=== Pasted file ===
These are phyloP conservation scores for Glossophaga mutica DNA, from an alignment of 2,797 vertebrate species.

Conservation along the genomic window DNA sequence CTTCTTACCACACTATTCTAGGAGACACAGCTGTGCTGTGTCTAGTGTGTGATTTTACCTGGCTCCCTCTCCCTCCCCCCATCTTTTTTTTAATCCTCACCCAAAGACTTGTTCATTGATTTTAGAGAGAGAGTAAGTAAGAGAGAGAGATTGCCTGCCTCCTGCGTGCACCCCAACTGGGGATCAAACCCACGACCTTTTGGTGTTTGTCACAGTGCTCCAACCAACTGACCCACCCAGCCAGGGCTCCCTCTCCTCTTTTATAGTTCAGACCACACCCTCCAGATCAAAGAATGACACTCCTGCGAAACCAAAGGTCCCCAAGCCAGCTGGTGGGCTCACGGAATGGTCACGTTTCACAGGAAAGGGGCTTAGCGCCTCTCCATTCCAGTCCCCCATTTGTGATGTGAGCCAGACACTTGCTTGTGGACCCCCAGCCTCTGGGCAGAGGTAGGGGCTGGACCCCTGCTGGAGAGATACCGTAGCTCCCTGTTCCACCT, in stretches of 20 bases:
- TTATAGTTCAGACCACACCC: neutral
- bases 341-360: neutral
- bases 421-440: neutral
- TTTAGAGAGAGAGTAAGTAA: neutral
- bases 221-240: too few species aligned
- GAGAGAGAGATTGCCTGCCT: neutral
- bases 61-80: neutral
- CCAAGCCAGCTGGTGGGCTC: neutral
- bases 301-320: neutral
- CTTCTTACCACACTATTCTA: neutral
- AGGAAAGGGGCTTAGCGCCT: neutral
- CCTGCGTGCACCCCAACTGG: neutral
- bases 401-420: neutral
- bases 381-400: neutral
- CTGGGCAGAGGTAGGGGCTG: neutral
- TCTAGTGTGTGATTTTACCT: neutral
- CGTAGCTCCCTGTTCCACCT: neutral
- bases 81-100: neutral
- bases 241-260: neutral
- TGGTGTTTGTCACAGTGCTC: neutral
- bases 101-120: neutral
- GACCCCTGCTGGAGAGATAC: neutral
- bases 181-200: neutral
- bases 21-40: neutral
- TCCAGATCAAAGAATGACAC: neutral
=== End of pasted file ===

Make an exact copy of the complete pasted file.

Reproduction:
These are phyloP conservation scores for Glossophaga mutica DNA, from an alignment of 2,797 vertebrate species.

Conservation along the genomic window DNA sequence CTTCTTACCACACTATTCTAGGAGACACAGCTGTGCTGTGTCTAGTGTGTGATTTTACCTGGCTCCCTCTCCCTCCCCCCATCTTTTTTTTAATCCTCACCCAAAGACTTGTTCATTGATTTTAGAGAGAGAGTAAGTAAGAGAGAGAGATTGCCTGCCTCCTGCGTGCACCCCAACTGGGGATCAAACCCACGACCTTTTGGTGTTTGTCACAGTGCTCCAACCAACTGACCCACCCAGCCAGGGCTCCCTCTCCTCTTTTATAGTTCAGACCACACCCTCCAGATCAAAGAATGACACTCCTGCGAAACCAAAGGTCCCCAAGCCAGCTGGTGGGCTCACGGAATGGTCACGTTTCACAGGAAAGGGGCTTAGCGCCTCTCCATTCCAGTCCCCCATTTGTGATGTGAGCCAGACACTTGCTTGTGGACCCCCAGCCTCTGGGCAGAGGTAGGGGCTGGACCCCTGCTGGAGAGATACCGTAGCTCCCTGTTCCACCT, in stretches of 20 bases:
- TTATAGTTCAGACCACACCC: neutral
- bases 341-360: neutral
- bases 421-440: neutral
- TTTAGAGAGAGAGTAAGTAA: neutral
- bases 221-240: too few species aligned
- GAGAGAGAGATTGCCTGCCT: neutral
- bases 61-80: neutral
- CCAAGCCAGCTGGTGGGCTC: neutral
- bases 301-320: neutral
- CTTCTTACCACACTATTCTA: neutral
- AGGAAAGGGGCTTAGCGCCT: neutral
- CCTGCGTGCACCCCAACTGG: neutral
- bases 401-420: neutral
- bases 381-400: neutral
- CTGGGCAGAGGTAGGGGCTG: neutral
- TCTAGTGTGTGATTTTACCT: neutral
- CGTAGCTCCCTGTTCCACCT: neutral
- bases 81-100: neutral
- bases 241-260: neutral
- TGGTGTTTGTCACAGTGCTC: neutral
- bases 101-120: neutral
- GACCCCTGCTGGAGAGATAC: neutral
- bases 181-200: neutral
- bases 21-40: neutral
- TCCAGATCAAAGAATGACAC: neutral